Compensatory growth and body composition of juvenile black rockfish Sebastes schlegeli following feed deprivation
Article first published online: 3 AUG 2008
© 2008 Japanese Society of Fisheries Science
Volume 74, Issue 4, pages 846–852, August 2008
How to Cite
OH, S.-Y., NOH, C. H., KANG, R.-S., KIM, C.-K., CHO, S. H. and JO, J.-Y. (2008), Compensatory growth and body composition of juvenile black rockfish Sebastes schlegeli following feed deprivation. Fisheries Science, 74: 846–852. doi: 10.1111/j.1444-2906.2008.01598.x
- Issue published online: 3 AUG 2008
- Article first published online: 3 AUG 2008
- Received 1 August 2007. Accepted 29 November 2007.
- black rockfish;
- body composition;
- compensatory growth;
- feed deprivation;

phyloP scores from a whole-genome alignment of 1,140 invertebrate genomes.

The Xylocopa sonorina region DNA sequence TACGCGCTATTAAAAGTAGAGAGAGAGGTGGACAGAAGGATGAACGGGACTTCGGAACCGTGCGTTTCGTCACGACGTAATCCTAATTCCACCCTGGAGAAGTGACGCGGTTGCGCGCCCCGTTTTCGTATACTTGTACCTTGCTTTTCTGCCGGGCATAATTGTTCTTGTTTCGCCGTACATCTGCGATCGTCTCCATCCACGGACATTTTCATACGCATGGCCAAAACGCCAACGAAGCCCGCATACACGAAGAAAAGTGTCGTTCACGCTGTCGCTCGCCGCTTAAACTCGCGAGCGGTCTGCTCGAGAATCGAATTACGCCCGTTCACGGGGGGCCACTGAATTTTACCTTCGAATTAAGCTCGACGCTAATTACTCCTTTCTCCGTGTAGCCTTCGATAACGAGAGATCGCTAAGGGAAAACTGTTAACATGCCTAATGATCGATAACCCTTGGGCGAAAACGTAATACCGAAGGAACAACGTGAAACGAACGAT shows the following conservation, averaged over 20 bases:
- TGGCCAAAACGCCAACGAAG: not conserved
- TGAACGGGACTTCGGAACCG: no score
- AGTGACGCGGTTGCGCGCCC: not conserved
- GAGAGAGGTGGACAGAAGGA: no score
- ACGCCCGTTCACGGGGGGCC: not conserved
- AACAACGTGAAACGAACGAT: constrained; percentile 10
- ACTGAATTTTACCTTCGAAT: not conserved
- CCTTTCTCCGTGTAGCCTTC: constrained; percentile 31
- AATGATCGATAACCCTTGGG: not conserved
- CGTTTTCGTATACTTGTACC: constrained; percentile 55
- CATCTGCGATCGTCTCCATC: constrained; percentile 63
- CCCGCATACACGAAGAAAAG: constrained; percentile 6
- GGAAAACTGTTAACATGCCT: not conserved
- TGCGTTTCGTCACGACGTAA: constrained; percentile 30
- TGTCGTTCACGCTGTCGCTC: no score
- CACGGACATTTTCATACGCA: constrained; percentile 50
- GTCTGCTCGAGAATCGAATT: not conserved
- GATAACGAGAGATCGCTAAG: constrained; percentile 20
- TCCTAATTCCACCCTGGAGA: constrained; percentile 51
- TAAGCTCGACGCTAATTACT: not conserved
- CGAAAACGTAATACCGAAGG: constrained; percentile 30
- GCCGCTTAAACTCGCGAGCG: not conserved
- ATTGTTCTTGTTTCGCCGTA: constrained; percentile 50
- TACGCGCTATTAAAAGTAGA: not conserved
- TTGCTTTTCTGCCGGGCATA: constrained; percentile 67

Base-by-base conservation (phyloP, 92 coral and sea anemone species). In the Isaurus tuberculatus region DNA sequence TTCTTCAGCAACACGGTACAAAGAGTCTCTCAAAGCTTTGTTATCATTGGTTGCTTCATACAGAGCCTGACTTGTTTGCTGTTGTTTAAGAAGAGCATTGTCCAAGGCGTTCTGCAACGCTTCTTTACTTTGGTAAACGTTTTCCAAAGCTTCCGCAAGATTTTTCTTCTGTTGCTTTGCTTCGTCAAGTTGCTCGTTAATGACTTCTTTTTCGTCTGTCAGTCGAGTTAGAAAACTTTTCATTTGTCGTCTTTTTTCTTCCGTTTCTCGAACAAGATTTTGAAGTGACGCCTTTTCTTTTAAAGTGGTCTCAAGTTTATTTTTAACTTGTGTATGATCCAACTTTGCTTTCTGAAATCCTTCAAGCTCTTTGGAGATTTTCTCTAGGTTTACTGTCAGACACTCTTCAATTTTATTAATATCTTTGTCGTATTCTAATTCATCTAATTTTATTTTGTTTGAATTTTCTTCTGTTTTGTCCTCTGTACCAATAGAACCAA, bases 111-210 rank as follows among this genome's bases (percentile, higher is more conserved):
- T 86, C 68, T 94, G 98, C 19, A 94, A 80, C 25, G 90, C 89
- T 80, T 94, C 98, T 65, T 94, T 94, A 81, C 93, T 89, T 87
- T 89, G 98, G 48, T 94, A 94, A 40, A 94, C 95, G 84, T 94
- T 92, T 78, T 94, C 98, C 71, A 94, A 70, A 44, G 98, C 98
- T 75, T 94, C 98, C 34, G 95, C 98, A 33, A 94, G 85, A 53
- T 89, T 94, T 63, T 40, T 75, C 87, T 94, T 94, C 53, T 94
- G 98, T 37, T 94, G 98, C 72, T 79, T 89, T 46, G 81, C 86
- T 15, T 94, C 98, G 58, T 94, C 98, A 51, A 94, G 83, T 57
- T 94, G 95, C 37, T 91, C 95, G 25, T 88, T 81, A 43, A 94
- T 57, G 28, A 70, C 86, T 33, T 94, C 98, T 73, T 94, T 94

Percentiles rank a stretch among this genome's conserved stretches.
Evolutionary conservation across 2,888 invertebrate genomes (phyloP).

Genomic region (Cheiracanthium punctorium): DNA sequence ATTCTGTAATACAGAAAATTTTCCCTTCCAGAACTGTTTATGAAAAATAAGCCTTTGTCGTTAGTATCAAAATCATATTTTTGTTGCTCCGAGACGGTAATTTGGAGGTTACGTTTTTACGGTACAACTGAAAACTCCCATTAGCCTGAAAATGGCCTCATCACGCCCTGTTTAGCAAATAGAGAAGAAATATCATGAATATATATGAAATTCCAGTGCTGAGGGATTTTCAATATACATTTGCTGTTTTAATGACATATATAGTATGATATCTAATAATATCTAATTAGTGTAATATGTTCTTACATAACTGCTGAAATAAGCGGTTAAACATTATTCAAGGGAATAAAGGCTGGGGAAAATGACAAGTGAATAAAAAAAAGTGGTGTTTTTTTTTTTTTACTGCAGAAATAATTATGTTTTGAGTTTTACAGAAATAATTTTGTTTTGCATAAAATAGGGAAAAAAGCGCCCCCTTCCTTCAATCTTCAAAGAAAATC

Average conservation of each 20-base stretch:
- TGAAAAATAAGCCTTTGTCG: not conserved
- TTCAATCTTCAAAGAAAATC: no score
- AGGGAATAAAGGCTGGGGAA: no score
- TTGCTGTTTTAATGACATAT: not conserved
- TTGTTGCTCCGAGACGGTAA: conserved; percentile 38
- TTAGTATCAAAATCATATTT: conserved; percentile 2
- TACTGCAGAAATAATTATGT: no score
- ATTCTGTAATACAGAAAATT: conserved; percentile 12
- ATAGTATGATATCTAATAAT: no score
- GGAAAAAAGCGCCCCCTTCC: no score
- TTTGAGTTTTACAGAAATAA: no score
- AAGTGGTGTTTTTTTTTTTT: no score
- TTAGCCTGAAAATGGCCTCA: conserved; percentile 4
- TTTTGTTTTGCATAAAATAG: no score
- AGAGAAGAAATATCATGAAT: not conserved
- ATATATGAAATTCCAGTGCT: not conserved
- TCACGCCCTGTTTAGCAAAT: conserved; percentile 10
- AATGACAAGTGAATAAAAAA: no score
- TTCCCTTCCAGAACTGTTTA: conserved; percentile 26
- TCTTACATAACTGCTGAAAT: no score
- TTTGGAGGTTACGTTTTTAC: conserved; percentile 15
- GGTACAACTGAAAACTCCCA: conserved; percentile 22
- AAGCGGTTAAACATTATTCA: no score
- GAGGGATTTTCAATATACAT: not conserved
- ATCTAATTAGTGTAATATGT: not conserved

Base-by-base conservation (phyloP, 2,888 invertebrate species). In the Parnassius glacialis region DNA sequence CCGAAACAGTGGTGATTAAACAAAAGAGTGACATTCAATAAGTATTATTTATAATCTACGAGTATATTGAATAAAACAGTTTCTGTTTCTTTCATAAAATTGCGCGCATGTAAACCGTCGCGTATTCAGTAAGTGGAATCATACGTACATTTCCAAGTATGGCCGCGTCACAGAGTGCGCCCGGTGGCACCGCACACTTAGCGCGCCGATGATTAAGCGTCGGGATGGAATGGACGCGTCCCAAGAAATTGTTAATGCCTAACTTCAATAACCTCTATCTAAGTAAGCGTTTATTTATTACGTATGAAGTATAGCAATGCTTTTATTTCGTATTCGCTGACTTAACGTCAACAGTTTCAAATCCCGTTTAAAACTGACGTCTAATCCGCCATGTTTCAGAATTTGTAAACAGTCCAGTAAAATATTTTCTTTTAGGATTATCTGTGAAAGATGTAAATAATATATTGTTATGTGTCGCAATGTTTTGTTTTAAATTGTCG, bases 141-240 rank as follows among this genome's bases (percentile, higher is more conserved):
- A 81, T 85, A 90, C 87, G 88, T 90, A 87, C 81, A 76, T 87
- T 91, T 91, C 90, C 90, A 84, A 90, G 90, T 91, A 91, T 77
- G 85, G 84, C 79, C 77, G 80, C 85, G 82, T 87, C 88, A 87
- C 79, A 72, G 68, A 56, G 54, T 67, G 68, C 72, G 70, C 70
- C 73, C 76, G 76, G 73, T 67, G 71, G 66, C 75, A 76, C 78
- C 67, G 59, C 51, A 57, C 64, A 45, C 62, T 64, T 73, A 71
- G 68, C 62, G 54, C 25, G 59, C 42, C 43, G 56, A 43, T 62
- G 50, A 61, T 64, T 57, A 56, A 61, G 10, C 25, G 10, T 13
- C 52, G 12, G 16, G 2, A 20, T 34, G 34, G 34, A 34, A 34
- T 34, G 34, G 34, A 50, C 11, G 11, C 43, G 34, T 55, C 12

ABSTRACT: Compensatory growth, feeding rate, feed efficiency and chemical composition of juvenile black rockfish (mean weight 1.43 g) were investigated for 35 days after a 14-day feed deprivation treatment under four feeding conditions: one group continuously fed (control) and the other three groups fasted for 5 days (F5), 10 days (F10) and 14 days (F14). All fasted fish were re-fed from day 15. Only F5 achieved the same body weight as the control, indicating that complete compensation occurred in F5. The specific growth rate (SGR) of F5 was the highest at day 21 and then decreased thereafter, showing higher values than the control at days 21, 28 and 42. In contrast, although SGRs of F10 and F14 were higher than that of the control during the whole refeeding period except day 21, they did not catch up the control in body mass, indicating that only partial compensation occurred in F10 and F14. The feeding rate (FR) of all groups except F14 changed in a pattern similar to SGR (Spearman's rank correlation, rs > 0.9), suggesting that SGR varied depending on FR. Similar feeding efficiencies (FEs) were found in the four groups and they did not vary significantly during the whole refeeding period, suggesting that FE was not the factor affecting SGR. At day 14, the ratios of lipid to lean body mass in F10 and F14 were lower than those in the control and F5, and there was no difference between the control and F5. At day 49, however, only F14 showed a lower value than the other three groups, and there was no difference among the three groups. These results indicate that juvenile black rockfish fasted for 5–14 days can exhibit compensatory growth after refeeding, but timing and degree vary depending on the duration of feed deprivation.